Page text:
The Scottish nu-disco trio Park Planet are finalising details for the LP Rebel Rebel.
Park Planet – Rebel Rebel – artwork
A band who have featured on the site from time to time since their introduction in 2012. Over the years their style has evolved and the newest track – Collisions – finds them delivering a piece which will have a natural home at an after-party.
A while in gestation, the album Rebel Rebel was signposted over a year ago, with Collisions being the first composition to come from the LP. On the basis of the latest song -I reconfirm what I said in September 2015 – I look forward to hearing the full release.
The Scottish alt-rock quartet Ded Rabbit release the single Figurine on the 3rd of February.
Blasting out of the speakers Figurine feeds its way into the lymphatic system as the just under three minutes of crunchy rock clears away any toxins and hence any lethargy. Ded Rabbit do not confuse creating music that resides immediately in the heart of the listener with any sense that to do so requires any extraneous superfluous moments as Figurine sticks to the basics. Resultantly the track is met by listeners fully engaged and quickly getting to grips with the lyric to join in with the pumping percussion and pulsing bass while the slight guitar distortion allows the quartet to create their own distinctive placement with vocals serving as the conductor for the audience chorale.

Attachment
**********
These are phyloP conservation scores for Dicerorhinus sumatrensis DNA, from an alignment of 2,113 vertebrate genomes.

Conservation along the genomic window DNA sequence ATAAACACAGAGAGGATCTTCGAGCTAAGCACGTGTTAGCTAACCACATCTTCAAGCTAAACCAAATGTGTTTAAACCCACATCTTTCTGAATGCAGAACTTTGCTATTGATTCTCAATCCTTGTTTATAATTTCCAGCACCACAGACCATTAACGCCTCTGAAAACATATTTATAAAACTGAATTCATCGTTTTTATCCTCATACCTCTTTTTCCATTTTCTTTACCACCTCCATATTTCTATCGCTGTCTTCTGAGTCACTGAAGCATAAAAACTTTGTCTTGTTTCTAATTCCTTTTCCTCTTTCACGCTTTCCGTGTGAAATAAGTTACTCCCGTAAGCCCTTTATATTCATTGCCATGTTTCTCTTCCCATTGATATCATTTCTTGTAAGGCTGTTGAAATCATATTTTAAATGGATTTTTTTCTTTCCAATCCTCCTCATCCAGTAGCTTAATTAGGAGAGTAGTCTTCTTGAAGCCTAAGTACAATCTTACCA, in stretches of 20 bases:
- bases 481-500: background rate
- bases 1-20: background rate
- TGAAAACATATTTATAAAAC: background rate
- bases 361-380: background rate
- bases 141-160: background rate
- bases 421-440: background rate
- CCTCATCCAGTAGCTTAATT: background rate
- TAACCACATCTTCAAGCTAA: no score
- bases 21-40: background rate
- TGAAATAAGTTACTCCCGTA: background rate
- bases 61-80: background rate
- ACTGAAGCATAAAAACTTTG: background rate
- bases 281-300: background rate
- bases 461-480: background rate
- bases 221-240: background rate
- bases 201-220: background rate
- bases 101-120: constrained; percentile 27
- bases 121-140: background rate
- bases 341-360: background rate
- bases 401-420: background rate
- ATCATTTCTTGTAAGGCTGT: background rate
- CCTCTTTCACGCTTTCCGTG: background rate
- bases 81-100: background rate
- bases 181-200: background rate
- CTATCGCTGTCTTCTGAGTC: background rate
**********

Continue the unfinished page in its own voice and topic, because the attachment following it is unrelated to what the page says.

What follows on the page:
A successful live performance schedule in 2016 looks set to be followed by an even wider audience in 2017 with a South Western European tour already in the wings and Figurine can’t but help to grow the fan-base wider still.
There is little chance this wouldn’t have been a track I asked you to listen to, as longer stay readers will know That’s Life by Sham 69 – released in 1978 is in my view one of the most coherent LPs released and it isn’t since about two minutes and two seconds into Win Or Loose on that album – almost identically time-wise – at two minutes in to this track a similar distortion technique has been deployed and used as effectively – though other than that – very different material.
Win Or Loose by Sham 69 – in this version the spoken interludes between each track – which gives the album its storyline is included – making the same idea appear at two and a half minutes in to the piece.
With roots set firmly in Americana – Kenneth-Noah Blair – is able to take a North Eastern Atlantic pall to the derivations and pull through the granite of Glasgow with a gritty realism and a sound that would have been gladly chanted around the Gorbals in the days of the the Clelland Bar in the ’70s long after the doors were bolted on a Saturday night lock-in – as the vernacular blues stride across the room.
Turn up the volume and grind your heels in to the sawdust with Noticing The Space.
The Scottish alt-rock quartet Undo will be releasing their eponymous LP on the 24th of February.
With a different emphasis to the music than when last reviewed back in July, in No Sense To Call, Undo deliver a track that has a dark undercurrent in which the listener gets the sense of brooding presence that captivates attention.
Tightly packed drumming and bass create the darkness while guitar creates the feeling of panicky urgency as the high notes spin in to the room whilst the dual vocals enables the voices to inflect emotional context.